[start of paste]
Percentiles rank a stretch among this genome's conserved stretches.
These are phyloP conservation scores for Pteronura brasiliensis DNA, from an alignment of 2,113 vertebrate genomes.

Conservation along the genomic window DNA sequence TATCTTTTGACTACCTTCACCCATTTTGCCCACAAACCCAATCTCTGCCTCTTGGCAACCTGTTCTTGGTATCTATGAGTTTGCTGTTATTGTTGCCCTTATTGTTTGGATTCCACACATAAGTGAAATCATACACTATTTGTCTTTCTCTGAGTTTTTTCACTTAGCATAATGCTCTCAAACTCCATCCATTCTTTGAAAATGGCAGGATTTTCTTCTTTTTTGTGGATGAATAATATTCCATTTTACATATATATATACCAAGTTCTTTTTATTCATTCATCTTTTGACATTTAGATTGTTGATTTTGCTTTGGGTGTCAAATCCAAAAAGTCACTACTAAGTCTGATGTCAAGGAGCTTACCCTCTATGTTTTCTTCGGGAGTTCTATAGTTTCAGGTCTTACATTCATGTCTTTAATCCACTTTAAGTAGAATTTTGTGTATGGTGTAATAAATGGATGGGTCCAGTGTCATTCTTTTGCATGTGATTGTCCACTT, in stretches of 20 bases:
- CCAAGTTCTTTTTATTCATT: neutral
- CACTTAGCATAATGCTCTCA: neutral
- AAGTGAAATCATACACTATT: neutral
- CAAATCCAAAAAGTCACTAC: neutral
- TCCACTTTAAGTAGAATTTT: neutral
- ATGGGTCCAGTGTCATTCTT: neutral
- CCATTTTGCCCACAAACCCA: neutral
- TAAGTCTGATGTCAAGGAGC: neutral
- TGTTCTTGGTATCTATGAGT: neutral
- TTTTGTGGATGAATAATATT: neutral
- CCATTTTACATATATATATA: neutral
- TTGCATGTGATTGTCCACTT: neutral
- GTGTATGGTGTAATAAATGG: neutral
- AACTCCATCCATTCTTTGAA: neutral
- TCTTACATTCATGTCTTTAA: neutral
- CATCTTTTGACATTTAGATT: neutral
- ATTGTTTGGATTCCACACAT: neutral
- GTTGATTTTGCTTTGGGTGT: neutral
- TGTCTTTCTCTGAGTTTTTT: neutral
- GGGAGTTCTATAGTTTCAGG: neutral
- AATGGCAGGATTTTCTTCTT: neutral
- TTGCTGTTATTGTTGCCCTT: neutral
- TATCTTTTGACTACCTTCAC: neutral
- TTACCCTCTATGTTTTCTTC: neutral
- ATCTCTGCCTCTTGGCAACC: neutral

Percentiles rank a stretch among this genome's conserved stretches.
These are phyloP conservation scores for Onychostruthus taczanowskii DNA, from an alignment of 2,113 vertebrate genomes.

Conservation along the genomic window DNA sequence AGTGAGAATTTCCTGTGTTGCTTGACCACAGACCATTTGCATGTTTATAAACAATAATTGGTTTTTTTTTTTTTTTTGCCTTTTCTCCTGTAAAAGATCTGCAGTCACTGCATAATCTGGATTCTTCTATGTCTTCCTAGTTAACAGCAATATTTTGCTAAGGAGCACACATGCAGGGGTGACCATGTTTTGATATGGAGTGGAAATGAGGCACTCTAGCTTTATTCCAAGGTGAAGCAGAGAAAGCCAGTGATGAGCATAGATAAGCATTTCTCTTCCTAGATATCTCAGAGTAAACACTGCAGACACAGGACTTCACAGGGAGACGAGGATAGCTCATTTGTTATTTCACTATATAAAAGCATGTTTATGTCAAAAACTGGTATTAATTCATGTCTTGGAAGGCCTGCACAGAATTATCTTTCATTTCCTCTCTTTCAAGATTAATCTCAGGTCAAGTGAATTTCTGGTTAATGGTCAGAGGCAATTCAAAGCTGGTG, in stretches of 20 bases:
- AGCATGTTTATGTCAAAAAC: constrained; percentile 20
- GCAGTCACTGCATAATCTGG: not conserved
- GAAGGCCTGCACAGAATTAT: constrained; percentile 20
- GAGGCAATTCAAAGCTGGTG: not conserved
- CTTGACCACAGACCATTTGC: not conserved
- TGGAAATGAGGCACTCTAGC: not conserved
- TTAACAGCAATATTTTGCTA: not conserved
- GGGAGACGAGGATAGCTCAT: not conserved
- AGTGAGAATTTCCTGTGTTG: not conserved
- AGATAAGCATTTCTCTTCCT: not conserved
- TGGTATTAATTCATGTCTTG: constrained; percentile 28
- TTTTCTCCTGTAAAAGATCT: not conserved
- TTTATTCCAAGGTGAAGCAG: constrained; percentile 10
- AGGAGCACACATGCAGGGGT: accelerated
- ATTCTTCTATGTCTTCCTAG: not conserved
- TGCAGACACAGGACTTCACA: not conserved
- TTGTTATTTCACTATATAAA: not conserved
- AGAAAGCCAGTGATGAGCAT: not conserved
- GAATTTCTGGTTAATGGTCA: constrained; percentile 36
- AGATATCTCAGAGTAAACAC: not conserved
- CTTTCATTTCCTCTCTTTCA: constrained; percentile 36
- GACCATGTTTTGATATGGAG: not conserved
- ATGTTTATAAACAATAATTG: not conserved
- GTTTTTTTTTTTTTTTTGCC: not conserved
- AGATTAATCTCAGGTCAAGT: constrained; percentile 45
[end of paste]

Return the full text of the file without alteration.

Percentiles rank a stretch among this genome's conserved stretches.
These are phyloP conservation scores for Pteronura brasiliensis DNA, from an alignment of 2,113 vertebrate genomes.

Conservation along the genomic window DNA sequence TATCTTTTGACTACCTTCACCCATTTTGCCCACAAACCCAATCTCTGCCTCTTGGCAACCTGTTCTTGGTATCTATGAGTTTGCTGTTATTGTTGCCCTTATTGTTTGGATTCCACACATAAGTGAAATCATACACTATTTGTCTTTCTCTGAGTTTTTTCACTTAGCATAATGCTCTCAAACTCCATCCATTCTTTGAAAATGGCAGGATTTTCTTCTTTTTTGTGGATGAATAATATTCCATTTTACATATATATATACCAAGTTCTTTTTATTCATTCATCTTTTGACATTTAGATTGTTGATTTTGCTTTGGGTGTCAAATCCAAAAAGTCACTACTAAGTCTGATGTCAAGGAGCTTACCCTCTATGTTTTCTTCGGGAGTTCTATAGTTTCAGGTCTTACATTCATGTCTTTAATCCACTTTAAGTAGAATTTTGTGTATGGTGTAATAAATGGATGGGTCCAGTGTCATTCTTTTGCATGTGATTGTCCACTT, in stretches of 20 bases:
- CCAAGTTCTTTTTATTCATT: neutral
- CACTTAGCATAATGCTCTCA: neutral
- AAGTGAAATCATACACTATT: neutral
- CAAATCCAAAAAGTCACTAC: neutral
- TCCACTTTAAGTAGAATTTT: neutral
- ATGGGTCCAGTGTCATTCTT: neutral
- CCATTTTGCCCACAAACCCA: neutral
- TAAGTCTGATGTCAAGGAGC: neutral
- TGTTCTTGGTATCTATGAGT: neutral
- TTTTGTGGATGAATAATATT: neutral
- CCATTTTACATATATATATA: neutral
- TTGCATGTGATTGTCCACTT: neutral
- GTGTATGGTGTAATAAATGG: neutral
- AACTCCATCCATTCTTTGAA: neutral
- TCTTACATTCATGTCTTTAA: neutral
- CATCTTTTGACATTTAGATT: neutral
- ATTGTTTGGATTCCACACAT: neutral
- GTTGATTTTGCTTTGGGTGT: neutral
- TGTCTTTCTCTGAGTTTTTT: neutral
- GGGAGTTCTATAGTTTCAGG: neutral
- AATGGCAGGATTTTCTTCTT: neutral
- TTGCTGTTATTGTTGCCCTT: neutral
- TATCTTTTGACTACCTTCAC: neutral
- TTACCCTCTATGTTTTCTTC: neutral
- ATCTCTGCCTCTTGGCAACC: neutral

Percentiles rank a stretch among this genome's conserved stretches.
These are phyloP conservation scores for Onychostruthus taczanowskii DNA, from an alignment of 2,113 vertebrate genomes.

Conservation along the genomic window DNA sequence AGTGAGAATTTCCTGTGTTGCTTGACCACAGACCATTTGCATGTTTATAAACAATAATTGGTTTTTTTTTTTTTTTTGCCTTTTCTCCTGTAAAAGATCTGCAGTCACTGCATAATCTGGATTCTTCTATGTCTTCCTAGTTAACAGCAATATTTTGCTAAGGAGCACACATGCAGGGGTGACCATGTTTTGATATGGAGTGGAAATGAGGCACTCTAGCTTTATTCCAAGGTGAAGCAGAGAAAGCCAGTGATGAGCATAGATAAGCATTTCTCTTCCTAGATATCTCAGAGTAAACACTGCAGACACAGGACTTCACAGGGAGACGAGGATAGCTCATTTGTTATTTCACTATATAAAAGCATGTTTATGTCAAAAACTGGTATTAATTCATGTCTTGGAAGGCCTGCACAGAATTATCTTTCATTTCCTCTCTTTCAAGATTAATCTCAGGTCAAGTGAATTTCTGGTTAATGGTCAGAGGCAATTCAAAGCTGGTG, in stretches of 20 bases:
- AGCATGTTTATGTCAAAAAC: constrained; percentile 20
- GCAGTCACTGCATAATCTGG: not conserved
- GAAGGCCTGCACAGAATTAT: constrained; percentile 20
- GAGGCAATTCAAAGCTGGTG: not conserved
- CTTGACCACAGACCATTTGC: not conserved
- TGGAAATGAGGCACTCTAGC: not conserved
- TTAACAGCAATATTTTGCTA: not conserved
- GGGAGACGAGGATAGCTCAT: not conserved
- AGTGAGAATTTCCTGTGTTG: not conserved
- AGATAAGCATTTCTCTTCCT: not conserved
- TGGTATTAATTCATGTCTTG: constrained; percentile 28
- TTTTCTCCTGTAAAAGATCT: not conserved
- TTTATTCCAAGGTGAAGCAG: constrained; percentile 10
- AGGAGCACACATGCAGGGGT: accelerated
- ATTCTTCTATGTCTTCCTAG: not conserved
- TGCAGACACAGGACTTCACA: not conserved
- TTGTTATTTCACTATATAAA: not conserved
- AGAAAGCCAGTGATGAGCAT: not conserved
- GAATTTCTGGTTAATGGTCA: constrained; percentile 36
- AGATATCTCAGAGTAAACAC: not conserved
- CTTTCATTTCCTCTCTTTCA: constrained; percentile 36
- GACCATGTTTTGATATGGAG: not conserved
- ATGTTTATAAACAATAATTG: not conserved
- GTTTTTTTTTTTTTTTTGCC: not conserved
- AGATTAATCTCAGGTCAAGT: constrained; percentile 45